There's a new TFT screen as well, and the user interface for it has changed too. It's now simpler to access riding modes and changing in-menu settings for traction, ABS, wheelie etc via the toggle switches on the left side switchgear. These settings can also be adjusted on the fly now.

What remains the same... the exhilaration that probably defines every Panigale that Ducati rolls out. Only on the V4, it has been dialled up to 11. However, the Italians have also achieved something special with the bike; they have made it much-easier to exploit even by track noobs like me! 

Instead of demanding commitment, focus and skill from the rider, all the V4 wants is to be pointed in the direction of intended travel and then its throttle be opened wide. The rest it manages. And it manages things so well, it fools you into believing that you, the rider, are the talented one here!

Coming down the main straight at Sepang, the bike hits 270kmph before the brakes are called in. And then, in 100 metres the V4 sheds 200kmph with the ease and poise that should win it a place in the top 10 most elegant things. There's no dramatic real wheel lift, no obvious interference from the ABS, and no loss in brake bite whatsoever. As for me, well I had to use all the strength in my arms and thighs just to stay on the bike. Yes, that's how powerful the brakes are, and how ferocious the deceleration is. 

Now Sepang isn't the easiest to get your head around. BIC, for instance, is a lot friendlier in comparison. So, for the longest time, I couldn't figure if I was coming up to a fast, flowing corner, or a tightening one. Or, if the next corner was the one that needed to be apexed late, or if it was the double apexed sort. Needless to say, I was making a hash of the lines. And that's when the true charm of the V4 shined through.

You can carry hard braking into the apex knowing there's cornering ABS. You can lean - at slow speed or high - down to the footpegs knowing the Pirelli SuperCorsa V3s are race tyres in road guise. And, you can roll the throttle to the stops whenever, wherever, and however, knowing that anti-wheelie, traction control, slide control, and every other electronic aid on the planet will see you through your tomfoolery. Lest you forget, this is a bike that makes almost 215bhp, but it feels so manageable, so friendly, and so intuitive, you can't help grinning inside the helmet.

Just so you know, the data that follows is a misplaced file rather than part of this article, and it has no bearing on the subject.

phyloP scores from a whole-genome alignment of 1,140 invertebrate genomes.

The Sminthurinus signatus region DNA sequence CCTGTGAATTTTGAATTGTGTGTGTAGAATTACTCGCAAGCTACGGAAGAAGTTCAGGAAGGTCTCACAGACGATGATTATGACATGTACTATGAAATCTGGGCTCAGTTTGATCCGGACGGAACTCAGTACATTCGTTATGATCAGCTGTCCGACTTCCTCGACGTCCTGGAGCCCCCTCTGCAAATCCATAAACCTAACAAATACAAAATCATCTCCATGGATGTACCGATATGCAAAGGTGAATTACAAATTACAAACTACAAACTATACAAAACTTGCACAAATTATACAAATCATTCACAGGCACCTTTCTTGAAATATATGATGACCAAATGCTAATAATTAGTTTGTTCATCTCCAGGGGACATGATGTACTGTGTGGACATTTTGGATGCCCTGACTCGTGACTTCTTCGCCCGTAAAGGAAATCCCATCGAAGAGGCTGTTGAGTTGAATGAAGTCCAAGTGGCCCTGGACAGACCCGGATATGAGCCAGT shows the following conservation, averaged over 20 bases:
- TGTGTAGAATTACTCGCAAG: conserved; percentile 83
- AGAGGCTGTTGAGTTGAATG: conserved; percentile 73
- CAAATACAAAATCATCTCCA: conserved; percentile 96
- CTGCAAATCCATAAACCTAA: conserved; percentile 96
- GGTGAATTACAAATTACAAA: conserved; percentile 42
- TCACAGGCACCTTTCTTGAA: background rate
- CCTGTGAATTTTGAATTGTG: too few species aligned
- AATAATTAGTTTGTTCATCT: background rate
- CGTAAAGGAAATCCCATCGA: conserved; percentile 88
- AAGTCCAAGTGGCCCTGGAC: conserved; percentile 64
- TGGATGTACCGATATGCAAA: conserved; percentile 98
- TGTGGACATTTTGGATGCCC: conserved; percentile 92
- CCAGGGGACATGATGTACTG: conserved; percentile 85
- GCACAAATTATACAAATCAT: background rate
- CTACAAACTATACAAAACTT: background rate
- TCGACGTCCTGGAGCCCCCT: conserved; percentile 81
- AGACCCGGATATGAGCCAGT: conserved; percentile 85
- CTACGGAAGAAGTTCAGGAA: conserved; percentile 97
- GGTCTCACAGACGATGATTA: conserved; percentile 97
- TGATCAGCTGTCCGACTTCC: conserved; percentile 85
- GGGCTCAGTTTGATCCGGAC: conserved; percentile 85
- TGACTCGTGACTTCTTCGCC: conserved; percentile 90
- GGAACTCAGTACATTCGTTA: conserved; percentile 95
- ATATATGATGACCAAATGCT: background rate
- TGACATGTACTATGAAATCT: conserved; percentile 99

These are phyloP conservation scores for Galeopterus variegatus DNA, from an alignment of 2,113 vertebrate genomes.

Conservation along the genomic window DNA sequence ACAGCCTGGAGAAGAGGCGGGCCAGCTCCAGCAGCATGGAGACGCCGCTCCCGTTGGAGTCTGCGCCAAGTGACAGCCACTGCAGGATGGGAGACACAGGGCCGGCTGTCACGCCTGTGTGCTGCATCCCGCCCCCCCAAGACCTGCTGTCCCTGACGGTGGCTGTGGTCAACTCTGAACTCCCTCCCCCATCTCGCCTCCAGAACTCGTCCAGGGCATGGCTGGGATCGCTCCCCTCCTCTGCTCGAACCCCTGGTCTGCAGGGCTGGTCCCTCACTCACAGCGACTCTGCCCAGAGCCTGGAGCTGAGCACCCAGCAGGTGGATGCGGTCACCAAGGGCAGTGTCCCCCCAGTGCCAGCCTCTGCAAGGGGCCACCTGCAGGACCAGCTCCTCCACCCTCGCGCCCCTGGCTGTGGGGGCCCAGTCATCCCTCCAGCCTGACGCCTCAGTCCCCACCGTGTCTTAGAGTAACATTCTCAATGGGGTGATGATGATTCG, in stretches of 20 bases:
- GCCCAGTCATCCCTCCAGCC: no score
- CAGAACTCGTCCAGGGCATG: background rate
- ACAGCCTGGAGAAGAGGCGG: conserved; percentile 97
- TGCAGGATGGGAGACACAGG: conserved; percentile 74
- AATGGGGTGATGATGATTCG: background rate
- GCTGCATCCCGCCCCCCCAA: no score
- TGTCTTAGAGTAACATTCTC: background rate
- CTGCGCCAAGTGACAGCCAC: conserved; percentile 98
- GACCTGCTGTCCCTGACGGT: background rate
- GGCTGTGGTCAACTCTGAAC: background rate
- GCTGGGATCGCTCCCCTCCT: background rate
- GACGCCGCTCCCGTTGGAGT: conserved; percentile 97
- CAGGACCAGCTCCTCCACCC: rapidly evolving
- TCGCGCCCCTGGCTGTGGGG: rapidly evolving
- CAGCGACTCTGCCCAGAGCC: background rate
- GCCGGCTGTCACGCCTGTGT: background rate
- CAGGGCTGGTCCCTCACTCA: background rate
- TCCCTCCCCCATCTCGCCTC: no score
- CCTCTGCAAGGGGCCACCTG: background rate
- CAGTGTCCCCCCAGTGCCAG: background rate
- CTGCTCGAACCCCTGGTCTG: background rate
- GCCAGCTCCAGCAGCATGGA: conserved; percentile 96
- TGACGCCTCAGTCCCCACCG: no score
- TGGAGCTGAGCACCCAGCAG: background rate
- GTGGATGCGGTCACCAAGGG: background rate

The Panigale V4 has that innate ability to make you happy. 

And if you are more skilled, and appreciate motorcycle engineering and dynamics in its purest form, you will love the V4 even more. The feel from the front at turn-in and when leaned over is outstanding. There's nothing remotely vague about the bike's responses; it almost feels like an extension of you and something you can take for granted. 

Furthermore, the V4's ability to change directions will have you confuse it with something much smaller and lighter. The lazier steering geometry, the added weight, and the longer dimensions, clearly have had no effect on the bike's dynamics. Plus, the precision of the controls - throttle, brakes and even the quickshifter - will get you riding the bike faster and more aggressively, but with a lot more confidence and ease. 

Now, this is easy. Like we said, the V4 just makes you feel like a much better rider than you are, lifting your game like a performance enhancing drug.

Closing the loop

Unlike my last Sepang outing on the Panigale, this one was easy, fun and fast. The nervousness about handling a 200bhp machine around a track that I don't get, had disappeared within two laps. What's more, I don't remember the last time I rode this quick around corners without scaring myself. In fact, I don't remember the last time I had so much fun on a bike around a race track.

Sure, the V4 has its shortcomings. Once astride, it feels small and cramped. It doesn't sound very good. In fact, at full clip, it has more mechanical noise than a sound that will give you goosebumps. And, with its aggressive seating ergonomics, a heavy clutch pull and a hightail, it won't prove to be as friendly a bike in our cities as it does on the track.

But, none of it matters because the V4 more than makes up for all that lack of civility by being a tremendous supersport motorcycle. It is easily the best I have ridden. And I love it!